Schools Can Help Make Sure Students in Poverty Now Don’t Grow Up That Way
More than 1 in 3 children who grew up in low-income families in the 1980s didn’t make it out of poverty by their 30s. If children in poverty today follow the same trajectory, more than 24 million could also fail to make it out by the time they reach adulthood, continuing a cycle of intergenerational poverty in the United States.
So finds a new report from the the National Academies of Sciences, Engineering, and Medicine. Those who spend years of their childhoods in poverty face cascading challenges that make it steadily more difficult to gain a strong economic footing as adults, it concludes.
And Black and Native American students can experience double the intergenerational poverty as their white peers, due in part to structural racism and lower levels of educational attainment.
The report comes in the wake of new U.S. Census data that show the child poverty rate doubled and median family income declined in 2022, when a variety of government benefits instituted during the pandemic—including expansions of the Earned Income Tax Credit—expired.
The Census Bureau has two measures of poverty. The first, official poverty rate, measures a family’s cash reserves, while the supplemental poverty measure adds cash and noncash benefits and subtracts certain and medical and other expenses like taxes to give a clearer picture of day-to-day income. As pandemic-era aid to families expired in 2022, the overall supplemental poverty measure jumped to 12.4 percent from 7.8 percent the prior year. The share of children in poverty spiked the most in a single year on record, from 5.2 percent in 2021 to 12.4 percent in 2022.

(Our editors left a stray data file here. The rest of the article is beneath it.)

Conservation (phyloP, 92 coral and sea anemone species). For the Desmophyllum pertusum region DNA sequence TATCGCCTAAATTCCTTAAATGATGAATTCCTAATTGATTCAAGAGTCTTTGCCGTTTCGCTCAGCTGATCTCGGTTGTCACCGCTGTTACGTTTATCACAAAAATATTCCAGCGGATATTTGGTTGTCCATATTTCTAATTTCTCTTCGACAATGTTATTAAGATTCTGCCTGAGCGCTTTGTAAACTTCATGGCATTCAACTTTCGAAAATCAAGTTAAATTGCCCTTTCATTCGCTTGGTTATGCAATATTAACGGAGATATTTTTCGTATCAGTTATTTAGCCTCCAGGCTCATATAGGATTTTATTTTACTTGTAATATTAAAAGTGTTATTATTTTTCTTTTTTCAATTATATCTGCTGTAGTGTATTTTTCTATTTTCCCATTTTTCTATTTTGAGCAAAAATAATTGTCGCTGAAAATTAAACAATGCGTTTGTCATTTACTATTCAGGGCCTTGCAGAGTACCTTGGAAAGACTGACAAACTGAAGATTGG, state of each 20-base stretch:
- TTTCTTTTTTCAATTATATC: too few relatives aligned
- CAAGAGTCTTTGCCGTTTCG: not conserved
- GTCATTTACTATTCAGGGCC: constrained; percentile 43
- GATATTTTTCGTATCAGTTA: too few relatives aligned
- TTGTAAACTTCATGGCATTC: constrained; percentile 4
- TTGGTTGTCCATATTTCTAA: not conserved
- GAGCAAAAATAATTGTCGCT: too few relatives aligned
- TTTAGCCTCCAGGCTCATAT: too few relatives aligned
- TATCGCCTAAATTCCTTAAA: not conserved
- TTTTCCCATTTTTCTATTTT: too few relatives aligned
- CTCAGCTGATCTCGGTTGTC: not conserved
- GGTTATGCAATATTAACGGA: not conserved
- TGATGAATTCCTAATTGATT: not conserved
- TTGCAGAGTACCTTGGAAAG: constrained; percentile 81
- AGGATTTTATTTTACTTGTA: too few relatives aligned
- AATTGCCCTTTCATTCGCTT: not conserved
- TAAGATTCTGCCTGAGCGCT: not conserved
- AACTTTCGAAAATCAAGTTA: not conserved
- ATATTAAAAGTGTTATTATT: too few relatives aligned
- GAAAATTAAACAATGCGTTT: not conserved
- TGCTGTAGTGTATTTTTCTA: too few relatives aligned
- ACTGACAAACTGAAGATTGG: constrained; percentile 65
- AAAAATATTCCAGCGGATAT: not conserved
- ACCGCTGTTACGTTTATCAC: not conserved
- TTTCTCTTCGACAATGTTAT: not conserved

Nearly 72 million children under age 18 now live at or below the federal poverty line, which in 2023 is $30,000 for a family of four.
The National Academies report suggested that more holistic policy supports across health, education, housing, and even justice systems are needed to buffer children from the long-term effects of poverty.
“Intergenerational poverty is a thorny, multidimensional problem,” said Greg Duncan, a distinguished professor of education at the University of California, Irvine, and the chairman of the committee that wrote the report, in a briefing. But he added he was encouraged that the “breadth of the problem of intergenerational poverty is matched by the breadth of potential solutions.”
Among these solutions, the National Academies recommended several evidence-based ways schools can help:
- Expand early learning. Compared to middle-class children, those in low-income families enter elementary school with more limited early literacy and numeracy, and schools can partner with pediatricians and child welfare agencies to help children in poverty begin education even in infancy.
- Bridge to higher education. While college enrollment has declined since the pandemic, someone with a bachelor’s degree still makes nearly $20,000 more per year than a high school graduate, and someone with an associate degree makes $5,000 more annually. Eleven states are exploring ways K-12 and higher education can partner to support low-income students to continue in college, such as by continuing food or language development supports.
- Support student health. Low-income families tend to have less access to health insurance and are more likely to be exposed to lead and pollution than middle-class children. In part because of this, they have higher rates of asthma and other chronic illnesses. Studies find schools that provide access to health services on campus both have healthier students and lower absenteeism rates, which can lead to higher academic achievement long term.
This Article, Schools Can Help Make Sure Students in Poverty Now Don’t Grow Up That Way was written by Maryland Education on on EW - Well Being
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